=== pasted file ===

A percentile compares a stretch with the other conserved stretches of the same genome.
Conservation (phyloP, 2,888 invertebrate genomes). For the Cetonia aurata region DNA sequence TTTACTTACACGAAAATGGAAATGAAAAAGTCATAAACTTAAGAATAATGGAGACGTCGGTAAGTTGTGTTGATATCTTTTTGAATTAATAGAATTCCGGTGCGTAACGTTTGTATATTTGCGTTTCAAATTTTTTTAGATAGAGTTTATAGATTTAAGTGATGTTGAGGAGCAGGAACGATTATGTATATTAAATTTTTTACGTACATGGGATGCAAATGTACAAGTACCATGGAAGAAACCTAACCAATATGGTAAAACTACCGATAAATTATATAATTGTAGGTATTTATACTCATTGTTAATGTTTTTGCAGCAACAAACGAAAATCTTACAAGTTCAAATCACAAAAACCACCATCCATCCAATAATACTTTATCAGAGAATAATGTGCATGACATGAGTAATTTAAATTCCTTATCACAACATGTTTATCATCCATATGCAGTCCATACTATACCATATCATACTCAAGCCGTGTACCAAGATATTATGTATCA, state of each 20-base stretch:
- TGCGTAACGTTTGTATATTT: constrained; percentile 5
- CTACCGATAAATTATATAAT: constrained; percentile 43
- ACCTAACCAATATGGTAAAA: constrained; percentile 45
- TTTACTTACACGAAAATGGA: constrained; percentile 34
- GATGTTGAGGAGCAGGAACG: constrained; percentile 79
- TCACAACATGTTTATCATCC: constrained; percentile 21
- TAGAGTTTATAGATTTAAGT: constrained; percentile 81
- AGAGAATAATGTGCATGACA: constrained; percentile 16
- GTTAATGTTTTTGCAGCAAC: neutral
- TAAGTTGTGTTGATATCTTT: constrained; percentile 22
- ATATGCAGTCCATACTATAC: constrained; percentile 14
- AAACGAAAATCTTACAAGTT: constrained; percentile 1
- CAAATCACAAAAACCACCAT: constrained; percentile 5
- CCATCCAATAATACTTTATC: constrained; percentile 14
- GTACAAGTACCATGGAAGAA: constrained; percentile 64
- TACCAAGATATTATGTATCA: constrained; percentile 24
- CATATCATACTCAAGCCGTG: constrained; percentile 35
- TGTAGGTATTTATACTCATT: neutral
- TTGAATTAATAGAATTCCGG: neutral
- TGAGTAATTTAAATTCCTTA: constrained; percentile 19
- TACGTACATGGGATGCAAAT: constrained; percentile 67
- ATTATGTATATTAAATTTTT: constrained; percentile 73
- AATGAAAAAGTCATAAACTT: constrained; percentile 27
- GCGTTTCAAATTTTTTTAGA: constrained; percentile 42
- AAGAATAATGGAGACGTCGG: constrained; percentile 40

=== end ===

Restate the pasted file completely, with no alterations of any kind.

A percentile compares a stretch with the other conserved stretches of the same genome.
Conservation (phyloP, 2,888 invertebrate genomes). For the Cetonia aurata region DNA sequence TTTACTTACACGAAAATGGAAATGAAAAAGTCATAAACTTAAGAATAATGGAGACGTCGGTAAGTTGTGTTGATATCTTTTTGAATTAATAGAATTCCGGTGCGTAACGTTTGTATATTTGCGTTTCAAATTTTTTTAGATAGAGTTTATAGATTTAAGTGATGTTGAGGAGCAGGAACGATTATGTATATTAAATTTTTTACGTACATGGGATGCAAATGTACAAGTACCATGGAAGAAACCTAACCAATATGGTAAAACTACCGATAAATTATATAATTGTAGGTATTTATACTCATTGTTAATGTTTTTGCAGCAACAAACGAAAATCTTACAAGTTCAAATCACAAAAACCACCATCCATCCAATAATACTTTATCAGAGAATAATGTGCATGACATGAGTAATTTAAATTCCTTATCACAACATGTTTATCATCCATATGCAGTCCATACTATACCATATCATACTCAAGCCGTGTACCAAGATATTATGTATCA, state of each 20-base stretch:
- TGCGTAACGTTTGTATATTT: constrained; percentile 5
- CTACCGATAAATTATATAAT: constrained; percentile 43
- ACCTAACCAATATGGTAAAA: constrained; percentile 45
- TTTACTTACACGAAAATGGA: constrained; percentile 34
- GATGTTGAGGAGCAGGAACG: constrained; percentile 79
- TCACAACATGTTTATCATCC: constrained; percentile 21
- TAGAGTTTATAGATTTAAGT: constrained; percentile 81
- AGAGAATAATGTGCATGACA: constrained; percentile 16
- GTTAATGTTTTTGCAGCAAC: neutral
- TAAGTTGTGTTGATATCTTT: constrained; percentile 22
- ATATGCAGTCCATACTATAC: constrained; percentile 14
- AAACGAAAATCTTACAAGTT: constrained; percentile 1
- CAAATCACAAAAACCACCAT: constrained; percentile 5
- CCATCCAATAATACTTTATC: constrained; percentile 14
- GTACAAGTACCATGGAAGAA: constrained; percentile 64
- TACCAAGATATTATGTATCA: constrained; percentile 24
- CATATCATACTCAAGCCGTG: constrained; percentile 35
- TGTAGGTATTTATACTCATT: neutral
- TTGAATTAATAGAATTCCGG: neutral
- TGAGTAATTTAAATTCCTTA: constrained; percentile 19
- TACGTACATGGGATGCAAAT: constrained; percentile 67
- ATTATGTATATTAAATTTTT: constrained; percentile 73
- AATGAAAAAGTCATAAACTT: constrained; percentile 27
- GCGTTTCAAATTTTTTTAGA: constrained; percentile 42
- AAGAATAATGGAGACGTCGG: constrained; percentile 40